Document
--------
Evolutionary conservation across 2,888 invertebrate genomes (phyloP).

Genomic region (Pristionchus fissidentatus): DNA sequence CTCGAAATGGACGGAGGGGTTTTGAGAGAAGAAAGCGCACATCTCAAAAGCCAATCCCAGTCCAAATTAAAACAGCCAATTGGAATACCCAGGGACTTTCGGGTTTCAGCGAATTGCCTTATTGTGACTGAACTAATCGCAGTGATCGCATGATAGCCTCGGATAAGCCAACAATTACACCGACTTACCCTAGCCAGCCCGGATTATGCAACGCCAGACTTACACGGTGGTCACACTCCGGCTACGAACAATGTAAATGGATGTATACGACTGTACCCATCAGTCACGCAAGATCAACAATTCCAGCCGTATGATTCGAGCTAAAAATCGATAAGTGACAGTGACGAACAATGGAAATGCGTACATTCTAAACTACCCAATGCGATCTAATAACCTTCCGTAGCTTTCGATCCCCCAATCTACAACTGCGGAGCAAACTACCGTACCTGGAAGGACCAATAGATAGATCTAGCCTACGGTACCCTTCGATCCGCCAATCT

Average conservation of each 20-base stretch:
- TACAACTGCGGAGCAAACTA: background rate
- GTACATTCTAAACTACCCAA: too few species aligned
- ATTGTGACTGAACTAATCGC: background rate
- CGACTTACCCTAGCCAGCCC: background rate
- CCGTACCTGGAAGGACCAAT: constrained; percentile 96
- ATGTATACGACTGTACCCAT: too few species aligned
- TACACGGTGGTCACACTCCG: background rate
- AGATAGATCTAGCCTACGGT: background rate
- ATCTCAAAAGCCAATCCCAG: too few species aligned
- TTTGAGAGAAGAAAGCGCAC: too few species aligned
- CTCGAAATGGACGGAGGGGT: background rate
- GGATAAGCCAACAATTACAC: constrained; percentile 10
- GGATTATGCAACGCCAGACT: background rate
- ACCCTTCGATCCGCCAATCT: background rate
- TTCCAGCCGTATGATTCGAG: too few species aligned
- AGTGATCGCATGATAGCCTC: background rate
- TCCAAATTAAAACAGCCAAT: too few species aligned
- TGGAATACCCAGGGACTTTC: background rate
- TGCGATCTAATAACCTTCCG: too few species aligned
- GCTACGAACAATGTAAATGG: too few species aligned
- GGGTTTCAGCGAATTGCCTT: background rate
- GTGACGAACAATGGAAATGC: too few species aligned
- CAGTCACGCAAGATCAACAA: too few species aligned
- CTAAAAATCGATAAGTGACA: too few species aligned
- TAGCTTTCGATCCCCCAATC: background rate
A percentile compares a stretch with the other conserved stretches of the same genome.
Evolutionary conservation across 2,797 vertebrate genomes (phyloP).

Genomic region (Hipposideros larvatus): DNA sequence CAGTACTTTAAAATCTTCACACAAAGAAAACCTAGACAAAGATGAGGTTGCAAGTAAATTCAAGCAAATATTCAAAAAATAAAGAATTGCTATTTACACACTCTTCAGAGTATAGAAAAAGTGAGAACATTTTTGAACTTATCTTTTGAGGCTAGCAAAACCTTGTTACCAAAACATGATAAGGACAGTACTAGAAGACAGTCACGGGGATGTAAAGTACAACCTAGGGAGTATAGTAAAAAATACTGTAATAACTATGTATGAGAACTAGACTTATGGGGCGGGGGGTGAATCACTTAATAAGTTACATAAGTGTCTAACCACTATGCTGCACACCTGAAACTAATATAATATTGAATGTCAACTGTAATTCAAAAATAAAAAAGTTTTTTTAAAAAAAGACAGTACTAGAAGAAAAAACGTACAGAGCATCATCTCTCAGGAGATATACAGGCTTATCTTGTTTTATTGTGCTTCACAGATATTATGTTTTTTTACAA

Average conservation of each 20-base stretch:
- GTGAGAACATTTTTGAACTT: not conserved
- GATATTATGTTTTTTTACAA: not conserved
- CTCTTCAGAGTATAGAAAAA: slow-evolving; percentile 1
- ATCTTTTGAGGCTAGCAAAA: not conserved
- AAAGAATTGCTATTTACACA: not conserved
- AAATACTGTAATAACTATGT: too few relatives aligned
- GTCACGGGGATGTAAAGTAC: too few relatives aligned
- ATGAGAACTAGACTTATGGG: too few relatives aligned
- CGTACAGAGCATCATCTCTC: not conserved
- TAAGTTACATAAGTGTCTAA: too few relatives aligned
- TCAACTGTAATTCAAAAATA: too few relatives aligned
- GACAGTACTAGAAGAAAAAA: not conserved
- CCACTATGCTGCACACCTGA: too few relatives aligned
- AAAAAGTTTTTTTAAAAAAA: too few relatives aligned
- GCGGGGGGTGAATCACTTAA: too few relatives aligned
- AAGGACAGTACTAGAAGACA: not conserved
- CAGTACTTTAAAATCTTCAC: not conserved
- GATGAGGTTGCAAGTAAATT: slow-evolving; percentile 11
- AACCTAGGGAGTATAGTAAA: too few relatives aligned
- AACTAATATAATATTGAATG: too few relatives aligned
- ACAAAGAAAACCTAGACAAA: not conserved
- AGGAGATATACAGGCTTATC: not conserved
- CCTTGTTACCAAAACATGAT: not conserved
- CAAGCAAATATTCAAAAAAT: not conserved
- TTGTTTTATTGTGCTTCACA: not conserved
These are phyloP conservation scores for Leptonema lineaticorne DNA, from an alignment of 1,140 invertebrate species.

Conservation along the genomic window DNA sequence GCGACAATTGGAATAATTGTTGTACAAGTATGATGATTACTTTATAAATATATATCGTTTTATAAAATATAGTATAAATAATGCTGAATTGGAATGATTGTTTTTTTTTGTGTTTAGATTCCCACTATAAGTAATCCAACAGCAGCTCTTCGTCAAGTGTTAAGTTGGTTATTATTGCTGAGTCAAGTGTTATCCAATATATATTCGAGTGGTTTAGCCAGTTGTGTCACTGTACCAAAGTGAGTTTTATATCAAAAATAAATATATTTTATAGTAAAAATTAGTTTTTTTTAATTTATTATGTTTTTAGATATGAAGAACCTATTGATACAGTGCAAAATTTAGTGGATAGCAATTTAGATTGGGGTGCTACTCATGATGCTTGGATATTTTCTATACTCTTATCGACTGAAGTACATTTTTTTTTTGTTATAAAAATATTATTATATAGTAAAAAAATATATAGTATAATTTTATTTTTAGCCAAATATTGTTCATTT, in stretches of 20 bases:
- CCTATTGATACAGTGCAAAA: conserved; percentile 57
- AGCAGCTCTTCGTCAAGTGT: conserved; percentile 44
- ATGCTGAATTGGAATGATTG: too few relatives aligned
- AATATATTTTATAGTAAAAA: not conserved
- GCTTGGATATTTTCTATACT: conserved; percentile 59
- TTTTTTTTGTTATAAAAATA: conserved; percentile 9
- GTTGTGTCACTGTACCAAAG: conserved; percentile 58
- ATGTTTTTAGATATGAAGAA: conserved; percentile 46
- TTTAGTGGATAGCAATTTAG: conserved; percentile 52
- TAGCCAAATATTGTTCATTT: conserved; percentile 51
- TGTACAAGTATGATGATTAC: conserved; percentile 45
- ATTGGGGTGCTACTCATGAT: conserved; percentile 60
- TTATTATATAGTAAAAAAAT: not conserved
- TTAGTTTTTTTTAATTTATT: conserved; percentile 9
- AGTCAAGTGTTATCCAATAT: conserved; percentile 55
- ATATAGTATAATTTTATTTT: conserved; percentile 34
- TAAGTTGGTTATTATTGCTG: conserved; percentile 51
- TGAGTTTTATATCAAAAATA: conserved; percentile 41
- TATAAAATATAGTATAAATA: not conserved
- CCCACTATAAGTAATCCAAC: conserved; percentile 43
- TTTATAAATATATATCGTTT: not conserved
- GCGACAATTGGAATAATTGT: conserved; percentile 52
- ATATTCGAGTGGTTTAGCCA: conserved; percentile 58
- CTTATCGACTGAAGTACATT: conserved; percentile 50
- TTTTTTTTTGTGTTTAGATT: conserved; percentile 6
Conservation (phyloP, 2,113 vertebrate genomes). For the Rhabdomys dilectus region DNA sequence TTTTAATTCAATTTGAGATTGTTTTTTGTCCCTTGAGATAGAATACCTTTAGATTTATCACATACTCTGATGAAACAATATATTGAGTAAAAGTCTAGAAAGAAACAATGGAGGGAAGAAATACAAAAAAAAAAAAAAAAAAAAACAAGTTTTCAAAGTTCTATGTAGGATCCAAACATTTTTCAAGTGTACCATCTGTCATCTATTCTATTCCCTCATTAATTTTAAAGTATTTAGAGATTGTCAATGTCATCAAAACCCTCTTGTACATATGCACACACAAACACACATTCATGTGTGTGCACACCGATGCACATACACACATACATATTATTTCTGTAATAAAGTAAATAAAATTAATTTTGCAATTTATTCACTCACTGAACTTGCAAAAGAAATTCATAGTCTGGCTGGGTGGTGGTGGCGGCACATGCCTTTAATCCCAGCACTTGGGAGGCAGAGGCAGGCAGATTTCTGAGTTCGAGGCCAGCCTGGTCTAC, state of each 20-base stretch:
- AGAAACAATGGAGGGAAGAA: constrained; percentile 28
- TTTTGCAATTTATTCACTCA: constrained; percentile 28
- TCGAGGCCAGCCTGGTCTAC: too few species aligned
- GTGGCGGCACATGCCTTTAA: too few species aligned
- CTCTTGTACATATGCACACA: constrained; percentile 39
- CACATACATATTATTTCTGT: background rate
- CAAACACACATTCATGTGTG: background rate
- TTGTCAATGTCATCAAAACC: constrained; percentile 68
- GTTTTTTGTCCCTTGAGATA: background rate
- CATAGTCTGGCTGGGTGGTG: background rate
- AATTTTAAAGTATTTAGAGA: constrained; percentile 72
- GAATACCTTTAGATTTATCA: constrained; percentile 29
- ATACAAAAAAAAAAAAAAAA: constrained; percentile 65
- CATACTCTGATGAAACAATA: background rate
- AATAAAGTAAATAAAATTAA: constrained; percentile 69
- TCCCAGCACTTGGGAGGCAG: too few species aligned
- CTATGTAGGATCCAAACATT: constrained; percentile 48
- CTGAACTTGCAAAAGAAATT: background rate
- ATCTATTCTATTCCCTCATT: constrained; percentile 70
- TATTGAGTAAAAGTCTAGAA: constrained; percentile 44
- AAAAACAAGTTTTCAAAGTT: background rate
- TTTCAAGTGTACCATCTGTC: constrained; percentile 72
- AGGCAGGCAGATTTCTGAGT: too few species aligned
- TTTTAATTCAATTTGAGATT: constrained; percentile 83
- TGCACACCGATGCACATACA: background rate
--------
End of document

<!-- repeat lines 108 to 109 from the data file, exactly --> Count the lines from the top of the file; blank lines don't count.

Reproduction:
- AGGCAGGCAGATTTCTGAGT: too few species aligned
- TTTTAATTCAATTTGAGATT: constrained; percentile 83